I think it’s easy to talk about how hard certain parts of life can be.
And it’s easy to complain.
And sometimes I think people secretly find pleasure in knowing that you are struggling so they will ask you about it just to hear the admission. I think it makes them feel better about their own lives and lets them know that they aren’t alone in whatever it is they are struggling with. If we can hear other people admit that their life isn’t perfect then we find peace in knowing that ours isn’t either.
But what a vicious and negative cycle that can be. Recently I’ve made a cognitive decision to not complain to anyone. Period. No complaining. Not about the weather or being tired or my husband not doing something right or a work issue or plans we made or a crying baby or the food I eat. Nothing. If you’ve never tried to not complain about ANYTHING for a whole day, I urge you to try it. It will force you to be aware of how much you really do it.
News flash – it’s probably A LOT more than you think. If you want to take it even further, try replacing whatever complaint you were going to say with something positive about it instead. Now not only do you have to bite your tongue and not vent about your (probably small) inconvenience, but you have to say something positive about it/them instead.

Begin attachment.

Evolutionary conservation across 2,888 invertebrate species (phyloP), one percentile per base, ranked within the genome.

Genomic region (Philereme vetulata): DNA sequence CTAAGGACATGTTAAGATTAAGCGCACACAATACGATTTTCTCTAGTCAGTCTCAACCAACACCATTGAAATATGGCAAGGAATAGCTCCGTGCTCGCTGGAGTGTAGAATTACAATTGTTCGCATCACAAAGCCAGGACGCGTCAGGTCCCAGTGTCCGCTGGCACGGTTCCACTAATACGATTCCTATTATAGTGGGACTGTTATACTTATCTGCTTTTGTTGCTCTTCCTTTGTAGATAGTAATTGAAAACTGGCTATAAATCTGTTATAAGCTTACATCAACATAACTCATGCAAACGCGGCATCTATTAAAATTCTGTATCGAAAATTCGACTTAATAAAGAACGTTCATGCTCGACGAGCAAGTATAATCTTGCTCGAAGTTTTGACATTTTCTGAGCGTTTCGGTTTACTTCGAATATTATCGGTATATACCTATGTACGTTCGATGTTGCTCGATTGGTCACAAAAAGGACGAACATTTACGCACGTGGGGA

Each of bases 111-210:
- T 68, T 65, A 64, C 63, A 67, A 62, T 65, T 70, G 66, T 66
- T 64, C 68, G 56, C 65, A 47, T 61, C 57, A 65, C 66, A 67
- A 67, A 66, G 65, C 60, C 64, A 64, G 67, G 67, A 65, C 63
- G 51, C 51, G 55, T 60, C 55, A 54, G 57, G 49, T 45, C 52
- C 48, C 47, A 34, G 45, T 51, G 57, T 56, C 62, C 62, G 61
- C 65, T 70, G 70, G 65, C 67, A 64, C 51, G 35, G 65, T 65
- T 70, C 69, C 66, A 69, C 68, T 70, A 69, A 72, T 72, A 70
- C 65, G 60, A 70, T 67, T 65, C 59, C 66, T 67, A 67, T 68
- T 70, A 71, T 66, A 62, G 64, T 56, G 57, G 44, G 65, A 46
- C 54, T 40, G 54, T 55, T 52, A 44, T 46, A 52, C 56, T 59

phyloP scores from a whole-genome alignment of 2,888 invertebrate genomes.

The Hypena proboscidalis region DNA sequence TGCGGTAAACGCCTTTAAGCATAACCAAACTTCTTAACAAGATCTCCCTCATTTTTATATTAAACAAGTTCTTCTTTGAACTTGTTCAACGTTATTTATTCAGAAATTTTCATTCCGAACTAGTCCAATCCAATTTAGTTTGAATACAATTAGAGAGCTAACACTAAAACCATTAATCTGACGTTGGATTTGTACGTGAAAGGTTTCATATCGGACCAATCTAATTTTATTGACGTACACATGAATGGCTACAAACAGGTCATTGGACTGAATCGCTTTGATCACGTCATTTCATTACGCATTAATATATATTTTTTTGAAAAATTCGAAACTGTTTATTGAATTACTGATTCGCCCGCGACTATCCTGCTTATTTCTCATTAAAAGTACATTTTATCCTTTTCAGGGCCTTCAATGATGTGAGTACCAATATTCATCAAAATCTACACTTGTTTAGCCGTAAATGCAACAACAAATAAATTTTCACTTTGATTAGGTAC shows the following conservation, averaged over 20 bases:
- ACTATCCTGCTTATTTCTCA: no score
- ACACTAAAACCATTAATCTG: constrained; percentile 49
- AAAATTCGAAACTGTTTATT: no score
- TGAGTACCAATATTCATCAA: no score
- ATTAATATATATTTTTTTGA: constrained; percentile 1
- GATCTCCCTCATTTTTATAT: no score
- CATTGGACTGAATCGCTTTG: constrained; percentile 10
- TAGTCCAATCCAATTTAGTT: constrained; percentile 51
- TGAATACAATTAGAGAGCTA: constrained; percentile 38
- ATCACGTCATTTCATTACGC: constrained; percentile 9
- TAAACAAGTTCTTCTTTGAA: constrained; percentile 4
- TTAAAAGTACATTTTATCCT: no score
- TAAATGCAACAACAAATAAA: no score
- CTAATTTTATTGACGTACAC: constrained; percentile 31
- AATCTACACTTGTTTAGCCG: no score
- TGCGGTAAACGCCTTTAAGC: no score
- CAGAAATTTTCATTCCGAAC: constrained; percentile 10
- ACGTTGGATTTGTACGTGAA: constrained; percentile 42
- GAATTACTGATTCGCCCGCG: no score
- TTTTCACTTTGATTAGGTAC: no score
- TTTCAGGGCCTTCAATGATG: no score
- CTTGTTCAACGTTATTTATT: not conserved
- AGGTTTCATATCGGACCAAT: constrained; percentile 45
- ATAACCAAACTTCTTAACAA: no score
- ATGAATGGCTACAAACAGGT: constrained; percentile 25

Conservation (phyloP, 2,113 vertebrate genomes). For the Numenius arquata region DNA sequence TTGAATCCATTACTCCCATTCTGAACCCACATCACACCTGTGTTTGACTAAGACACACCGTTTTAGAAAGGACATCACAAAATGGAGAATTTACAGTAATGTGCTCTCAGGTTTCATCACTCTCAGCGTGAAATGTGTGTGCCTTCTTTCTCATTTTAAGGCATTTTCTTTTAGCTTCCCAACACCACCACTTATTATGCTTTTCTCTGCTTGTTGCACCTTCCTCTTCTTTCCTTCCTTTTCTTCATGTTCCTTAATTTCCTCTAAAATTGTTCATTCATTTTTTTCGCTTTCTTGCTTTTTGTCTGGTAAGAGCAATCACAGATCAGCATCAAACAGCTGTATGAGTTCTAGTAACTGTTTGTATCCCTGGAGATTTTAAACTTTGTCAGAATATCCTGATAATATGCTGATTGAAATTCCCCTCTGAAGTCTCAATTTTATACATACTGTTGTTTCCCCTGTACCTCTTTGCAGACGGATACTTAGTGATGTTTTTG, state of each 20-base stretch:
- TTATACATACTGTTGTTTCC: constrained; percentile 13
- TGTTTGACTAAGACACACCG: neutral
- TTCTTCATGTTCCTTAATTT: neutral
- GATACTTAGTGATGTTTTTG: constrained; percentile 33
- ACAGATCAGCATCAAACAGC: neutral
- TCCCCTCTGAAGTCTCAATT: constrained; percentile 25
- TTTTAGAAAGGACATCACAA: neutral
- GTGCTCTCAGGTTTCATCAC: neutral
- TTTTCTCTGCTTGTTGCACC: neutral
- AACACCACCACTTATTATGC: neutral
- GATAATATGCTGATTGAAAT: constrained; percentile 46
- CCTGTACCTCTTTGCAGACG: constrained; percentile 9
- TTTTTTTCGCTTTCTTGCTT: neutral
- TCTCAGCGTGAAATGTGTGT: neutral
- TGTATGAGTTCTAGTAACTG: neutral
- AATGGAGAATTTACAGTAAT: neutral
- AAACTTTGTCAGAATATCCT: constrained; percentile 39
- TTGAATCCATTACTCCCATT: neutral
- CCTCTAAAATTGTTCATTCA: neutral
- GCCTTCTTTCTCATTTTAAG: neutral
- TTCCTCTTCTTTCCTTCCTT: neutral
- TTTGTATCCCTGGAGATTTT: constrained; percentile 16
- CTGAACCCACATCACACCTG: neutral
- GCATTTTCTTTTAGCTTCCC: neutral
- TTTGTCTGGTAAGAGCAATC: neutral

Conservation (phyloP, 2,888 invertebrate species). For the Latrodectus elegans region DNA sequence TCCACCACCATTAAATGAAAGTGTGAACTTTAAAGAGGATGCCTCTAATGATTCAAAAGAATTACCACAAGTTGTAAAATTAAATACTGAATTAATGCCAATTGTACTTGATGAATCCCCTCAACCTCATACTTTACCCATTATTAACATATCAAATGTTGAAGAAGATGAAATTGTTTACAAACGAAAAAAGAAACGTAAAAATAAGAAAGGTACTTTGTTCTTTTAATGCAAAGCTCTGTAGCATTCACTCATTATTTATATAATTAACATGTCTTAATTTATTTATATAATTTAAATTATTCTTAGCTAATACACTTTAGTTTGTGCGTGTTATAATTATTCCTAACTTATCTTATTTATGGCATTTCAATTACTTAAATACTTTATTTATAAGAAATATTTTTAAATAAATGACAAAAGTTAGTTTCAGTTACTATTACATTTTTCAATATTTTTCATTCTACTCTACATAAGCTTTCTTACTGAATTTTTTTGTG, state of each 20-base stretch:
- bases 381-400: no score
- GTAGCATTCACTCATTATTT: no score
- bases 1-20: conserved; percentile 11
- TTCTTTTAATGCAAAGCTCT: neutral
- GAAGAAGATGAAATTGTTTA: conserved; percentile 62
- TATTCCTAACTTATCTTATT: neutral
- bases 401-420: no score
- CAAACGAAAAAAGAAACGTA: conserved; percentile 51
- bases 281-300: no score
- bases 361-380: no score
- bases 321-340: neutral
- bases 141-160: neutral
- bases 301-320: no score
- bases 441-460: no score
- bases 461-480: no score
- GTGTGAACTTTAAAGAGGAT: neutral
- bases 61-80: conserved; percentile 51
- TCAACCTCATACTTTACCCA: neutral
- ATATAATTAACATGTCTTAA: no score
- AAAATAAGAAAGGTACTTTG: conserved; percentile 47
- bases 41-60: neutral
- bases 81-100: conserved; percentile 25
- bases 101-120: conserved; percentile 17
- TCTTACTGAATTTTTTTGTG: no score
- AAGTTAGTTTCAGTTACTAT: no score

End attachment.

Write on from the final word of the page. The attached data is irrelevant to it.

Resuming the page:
It’s hard. Like really hard. And I fail at it every day. But the more I at least attempt it, I see the positives in my everyday life and not so much of the negatives. There’s just something about knowing you can’t complain about it that makes you just ignore it to begin with. If you can’t complain about your husband, coworker, friend, dinner, baby, weather, house, life, then what’s the point of even recognizing that thing that’s bothering you anyway? And if you force yourself to say something positive about it instead, pretty soon the positives are all you’re going to see. Pretty soon you’ll see that half empty stained up glass that your damn husband didn’t wash correctly as a glass half full of your favorite wine that he poured for you.
Much easier said than done, but that’s my challenge for you today.